Trump administration efforts to end the Temporary Protected Status (TPS) of many US immigrants has been met with a lawsuit lodged by six residents in Washington D.C. TPS was created by Congress and included in the US Immigration Act 1990 to provide temporary immigration status for those from countries affected by conflict or environmental disaster.
The lawsuit seeks to prevent a policy change that would make it harder for some immigrants to clear old deportation orders. According to a number of immigrant advocacy groups, the Trump administration’s bid to end the TPS program would leave thousands vulnerable to deportation from the US.
Many with TPS status under US immigration rules want to become lawful permanent residents, which would enable them to apply for US citizenship. However, most immigrants with TPS status entered the country illegally and have had deportation orders issued against them in the past.
Harder to get lawful permanent residence
The Trump administration’s efforts to end the TPS program would make it harder for those with the status to secure lawful permanent residence – often referred to as a green card – if it is scrapped. Now a lawsuit has been filed against the acting director of United States Citizenship and Immigration Services (USCIS), Ken Cuccinelli, with a view to blocking the Trump administration from enacting what has been described as an ‘arbitrary and capricious’ policy change.
The lawsuit comes after a previous one was filed in August opposing the policy change, which claimed that it was ‘unlawfully issued without notice or comment.’
Attorneys representing the claimants filing the lawsuit said that Cuccinelli, who has previously served as Virginia’s attorney general, did not have the authority to order the policy change because his appointment as acting chief of USCIS was illegal.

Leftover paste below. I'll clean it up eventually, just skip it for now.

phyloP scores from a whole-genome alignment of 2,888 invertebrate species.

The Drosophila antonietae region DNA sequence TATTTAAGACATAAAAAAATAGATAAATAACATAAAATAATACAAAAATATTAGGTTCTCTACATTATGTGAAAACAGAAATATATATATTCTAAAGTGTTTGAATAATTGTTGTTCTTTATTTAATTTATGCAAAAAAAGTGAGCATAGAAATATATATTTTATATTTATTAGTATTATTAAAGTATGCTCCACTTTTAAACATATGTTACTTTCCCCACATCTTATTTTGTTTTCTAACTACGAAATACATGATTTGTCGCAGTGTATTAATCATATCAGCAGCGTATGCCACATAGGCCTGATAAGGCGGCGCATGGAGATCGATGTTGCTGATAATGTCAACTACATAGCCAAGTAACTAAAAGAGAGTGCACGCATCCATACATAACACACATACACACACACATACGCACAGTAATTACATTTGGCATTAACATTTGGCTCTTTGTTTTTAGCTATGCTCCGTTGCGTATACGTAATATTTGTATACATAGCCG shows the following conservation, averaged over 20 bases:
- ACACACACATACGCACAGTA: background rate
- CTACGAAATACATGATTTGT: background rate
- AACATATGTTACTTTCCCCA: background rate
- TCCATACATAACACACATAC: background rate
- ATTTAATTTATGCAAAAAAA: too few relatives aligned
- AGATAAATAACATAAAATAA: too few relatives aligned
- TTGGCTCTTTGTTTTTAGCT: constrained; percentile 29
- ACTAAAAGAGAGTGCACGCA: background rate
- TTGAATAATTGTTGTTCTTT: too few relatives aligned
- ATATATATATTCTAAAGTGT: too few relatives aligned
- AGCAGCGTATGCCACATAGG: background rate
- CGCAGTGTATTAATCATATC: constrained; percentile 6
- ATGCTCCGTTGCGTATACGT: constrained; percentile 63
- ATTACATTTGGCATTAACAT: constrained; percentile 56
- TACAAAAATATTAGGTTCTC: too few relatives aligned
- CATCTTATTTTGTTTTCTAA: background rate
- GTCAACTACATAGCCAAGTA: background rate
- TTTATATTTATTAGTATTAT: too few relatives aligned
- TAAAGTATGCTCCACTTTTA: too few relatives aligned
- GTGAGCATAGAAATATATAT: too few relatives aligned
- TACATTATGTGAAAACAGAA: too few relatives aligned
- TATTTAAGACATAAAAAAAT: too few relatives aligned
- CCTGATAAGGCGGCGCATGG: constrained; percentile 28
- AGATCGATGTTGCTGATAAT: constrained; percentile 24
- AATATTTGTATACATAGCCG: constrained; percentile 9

Trump wants to end TPS program altogether
Immigrant advocacy groups argue that the Trump administration’s proposed policy change is especially harmful because it seeks to end the TPS program entirely. In September, a federal judge ruled that the Trump administration could end the program for El Salvador, Nicaragua and Sudan.
The Washington D.C. region is currently home to approximately 211,000 Salvadorans, representing the second-largest community after Los Angeles. Unless the federal court ruling is appealed, Salvadorans face losing TPS by November 2021.
Anti-immigrant advocates have backed efforts to scrap the TPS program saying: ‘Those that benefit from it cannot expect to remain in the US forever.’
Director of litigation at the Immigration Reform Law Institute, Christopher Hajec, said: “TPS holders are not immigrants. As desirable as some of them might be as immigrants, that is not the legal category they are in. Indeed, they owe their presence here to the temporary nature of the program they were admitted under.”
“Had Congress known that their stays would be as protracted as they have become, it never would have created TPS,” Hajec said.
Hearing date set
A hearing date of October 30 has been set concerning the lawsuit by a judge in the US District Court for the District of Columbia. While a hearing date has been set, attorneys say that it’s not a guarantee of anything.
One attorney said: “The hearing could lead to a sympathetic hearing from the judge, after all courts in the past have struck down policies like this that have not been raised through the proper channels. On the other hand the court could announce it was not authorized to review federal US immigration policy.”